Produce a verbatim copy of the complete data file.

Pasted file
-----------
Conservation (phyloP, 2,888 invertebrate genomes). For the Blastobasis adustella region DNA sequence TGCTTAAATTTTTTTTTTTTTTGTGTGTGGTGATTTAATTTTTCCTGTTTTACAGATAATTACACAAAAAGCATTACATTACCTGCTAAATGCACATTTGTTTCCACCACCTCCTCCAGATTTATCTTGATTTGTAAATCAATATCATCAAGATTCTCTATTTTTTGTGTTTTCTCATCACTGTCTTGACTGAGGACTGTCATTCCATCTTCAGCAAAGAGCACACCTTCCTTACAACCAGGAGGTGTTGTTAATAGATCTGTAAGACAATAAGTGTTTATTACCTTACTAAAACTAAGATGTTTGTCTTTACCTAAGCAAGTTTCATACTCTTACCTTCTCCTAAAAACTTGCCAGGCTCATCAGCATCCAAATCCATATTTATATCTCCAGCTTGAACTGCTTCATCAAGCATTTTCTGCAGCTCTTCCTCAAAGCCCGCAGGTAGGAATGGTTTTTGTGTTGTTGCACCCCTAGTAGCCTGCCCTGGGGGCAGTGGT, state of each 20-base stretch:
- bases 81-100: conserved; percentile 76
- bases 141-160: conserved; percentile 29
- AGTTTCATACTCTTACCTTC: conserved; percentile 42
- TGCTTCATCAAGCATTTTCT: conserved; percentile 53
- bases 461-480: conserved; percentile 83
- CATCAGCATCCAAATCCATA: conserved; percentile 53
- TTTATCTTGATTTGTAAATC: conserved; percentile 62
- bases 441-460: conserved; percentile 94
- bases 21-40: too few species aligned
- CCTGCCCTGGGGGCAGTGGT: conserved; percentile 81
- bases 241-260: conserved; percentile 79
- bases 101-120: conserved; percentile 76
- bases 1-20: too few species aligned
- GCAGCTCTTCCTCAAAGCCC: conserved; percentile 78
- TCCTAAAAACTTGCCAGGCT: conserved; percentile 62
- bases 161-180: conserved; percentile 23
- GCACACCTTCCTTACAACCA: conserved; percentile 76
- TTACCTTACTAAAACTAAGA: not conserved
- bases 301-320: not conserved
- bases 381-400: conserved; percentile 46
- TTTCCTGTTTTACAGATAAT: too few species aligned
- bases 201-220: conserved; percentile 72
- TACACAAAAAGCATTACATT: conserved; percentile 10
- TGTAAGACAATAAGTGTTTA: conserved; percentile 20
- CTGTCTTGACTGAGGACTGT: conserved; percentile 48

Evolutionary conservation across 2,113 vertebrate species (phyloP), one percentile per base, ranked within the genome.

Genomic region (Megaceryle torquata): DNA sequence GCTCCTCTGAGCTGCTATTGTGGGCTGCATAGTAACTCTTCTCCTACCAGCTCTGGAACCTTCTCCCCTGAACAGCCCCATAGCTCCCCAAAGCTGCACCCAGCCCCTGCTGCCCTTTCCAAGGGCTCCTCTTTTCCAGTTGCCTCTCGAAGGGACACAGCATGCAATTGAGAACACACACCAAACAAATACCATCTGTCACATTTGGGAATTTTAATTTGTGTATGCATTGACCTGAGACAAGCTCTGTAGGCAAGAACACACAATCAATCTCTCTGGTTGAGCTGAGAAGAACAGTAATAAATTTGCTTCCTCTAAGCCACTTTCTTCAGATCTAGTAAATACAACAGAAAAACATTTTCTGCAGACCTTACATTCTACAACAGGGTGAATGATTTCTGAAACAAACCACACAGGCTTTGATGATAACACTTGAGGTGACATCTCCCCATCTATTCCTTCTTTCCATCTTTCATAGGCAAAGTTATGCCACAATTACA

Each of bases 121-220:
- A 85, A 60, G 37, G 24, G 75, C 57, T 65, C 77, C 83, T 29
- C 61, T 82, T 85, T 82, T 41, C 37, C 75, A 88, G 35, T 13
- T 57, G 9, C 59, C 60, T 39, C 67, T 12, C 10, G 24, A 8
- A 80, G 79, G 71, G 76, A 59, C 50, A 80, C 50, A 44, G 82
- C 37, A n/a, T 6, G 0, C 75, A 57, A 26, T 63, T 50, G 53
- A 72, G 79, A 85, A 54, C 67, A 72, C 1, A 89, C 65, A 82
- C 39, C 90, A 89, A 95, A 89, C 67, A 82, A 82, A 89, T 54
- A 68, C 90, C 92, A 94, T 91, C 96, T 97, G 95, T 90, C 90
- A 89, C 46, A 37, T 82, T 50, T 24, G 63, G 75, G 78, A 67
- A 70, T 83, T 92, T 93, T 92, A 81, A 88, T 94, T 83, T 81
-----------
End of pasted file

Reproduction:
Conservation (phyloP, 2,888 invertebrate genomes). For the Blastobasis adustella region DNA sequence TGCTTAAATTTTTTTTTTTTTTGTGTGTGGTGATTTAATTTTTCCTGTTTTACAGATAATTACACAAAAAGCATTACATTACCTGCTAAATGCACATTTGTTTCCACCACCTCCTCCAGATTTATCTTGATTTGTAAATCAATATCATCAAGATTCTCTATTTTTTGTGTTTTCTCATCACTGTCTTGACTGAGGACTGTCATTCCATCTTCAGCAAAGAGCACACCTTCCTTACAACCAGGAGGTGTTGTTAATAGATCTGTAAGACAATAAGTGTTTATTACCTTACTAAAACTAAGATGTTTGTCTTTACCTAAGCAAGTTTCATACTCTTACCTTCTCCTAAAAACTTGCCAGGCTCATCAGCATCCAAATCCATATTTATATCTCCAGCTTGAACTGCTTCATCAAGCATTTTCTGCAGCTCTTCCTCAAAGCCCGCAGGTAGGAATGGTTTTTGTGTTGTTGCACCCCTAGTAGCCTGCCCTGGGGGCAGTGGT, state of each 20-base stretch:
- bases 81-100: conserved; percentile 76
- bases 141-160: conserved; percentile 29
- AGTTTCATACTCTTACCTTC: conserved; percentile 42
- TGCTTCATCAAGCATTTTCT: conserved; percentile 53
- bases 461-480: conserved; percentile 83
- CATCAGCATCCAAATCCATA: conserved; percentile 53
- TTTATCTTGATTTGTAAATC: conserved; percentile 62
- bases 441-460: conserved; percentile 94
- bases 21-40: too few species aligned
- CCTGCCCTGGGGGCAGTGGT: conserved; percentile 81
- bases 241-260: conserved; percentile 79
- bases 101-120: conserved; percentile 76
- bases 1-20: too few species aligned
- GCAGCTCTTCCTCAAAGCCC: conserved; percentile 78
- TCCTAAAAACTTGCCAGGCT: conserved; percentile 62
- bases 161-180: conserved; percentile 23
- GCACACCTTCCTTACAACCA: conserved; percentile 76
- TTACCTTACTAAAACTAAGA: not conserved
- bases 301-320: not conserved
- bases 381-400: conserved; percentile 46
- TTTCCTGTTTTACAGATAAT: too few species aligned
- bases 201-220: conserved; percentile 72
- TACACAAAAAGCATTACATT: conserved; percentile 10
- TGTAAGACAATAAGTGTTTA: conserved; percentile 20
- CTGTCTTGACTGAGGACTGT: conserved; percentile 48

Evolutionary conservation across 2,113 vertebrate species (phyloP), one percentile per base, ranked within the genome.

Genomic region (Megaceryle torquata): DNA sequence GCTCCTCTGAGCTGCTATTGTGGGCTGCATAGTAACTCTTCTCCTACCAGCTCTGGAACCTTCTCCCCTGAACAGCCCCATAGCTCCCCAAAGCTGCACCCAGCCCCTGCTGCCCTTTCCAAGGGCTCCTCTTTTCCAGTTGCCTCTCGAAGGGACACAGCATGCAATTGAGAACACACACCAAACAAATACCATCTGTCACATTTGGGAATTTTAATTTGTGTATGCATTGACCTGAGACAAGCTCTGTAGGCAAGAACACACAATCAATCTCTCTGGTTGAGCTGAGAAGAACAGTAATAAATTTGCTTCCTCTAAGCCACTTTCTTCAGATCTAGTAAATACAACAGAAAAACATTTTCTGCAGACCTTACATTCTACAACAGGGTGAATGATTTCTGAAACAAACCACACAGGCTTTGATGATAACACTTGAGGTGACATCTCCCCATCTATTCCTTCTTTCCATCTTTCATAGGCAAAGTTATGCCACAATTACA

Each of bases 121-220:
- A 85, A 60, G 37, G 24, G 75, C 57, T 65, C 77, C 83, T 29
- C 61, T 82, T 85, T 82, T 41, C 37, C 75, A 88, G 35, T 13
- T 57, G 9, C 59, C 60, T 39, C 67, T 12, C 10, G 24, A 8
- A 80, G 79, G 71, G 76, A 59, C 50, A 80, C 50, A 44, G 82
- C 37, A n/a, T 6, G 0, C 75, A 57, A 26, T 63, T 50, G 53
- A 72, G 79, A 85, A 54, C 67, A 72, C 1, A 89, C 65, A 82
- C 39, C 90, A 89, A 95, A 89, C 67, A 82, A 82, A 89, T 54
- A 68, C 90, C 92, A 94, T 91, C 96, T 97, G 95, T 90, C 90
- A 89, C 46, A 37, T 82, T 50, T 24, G 63, G 75, G 78, A 67
- A 70, T 83, T 92, T 93, T 92, A 81, A 88, T 94, T 83, T 81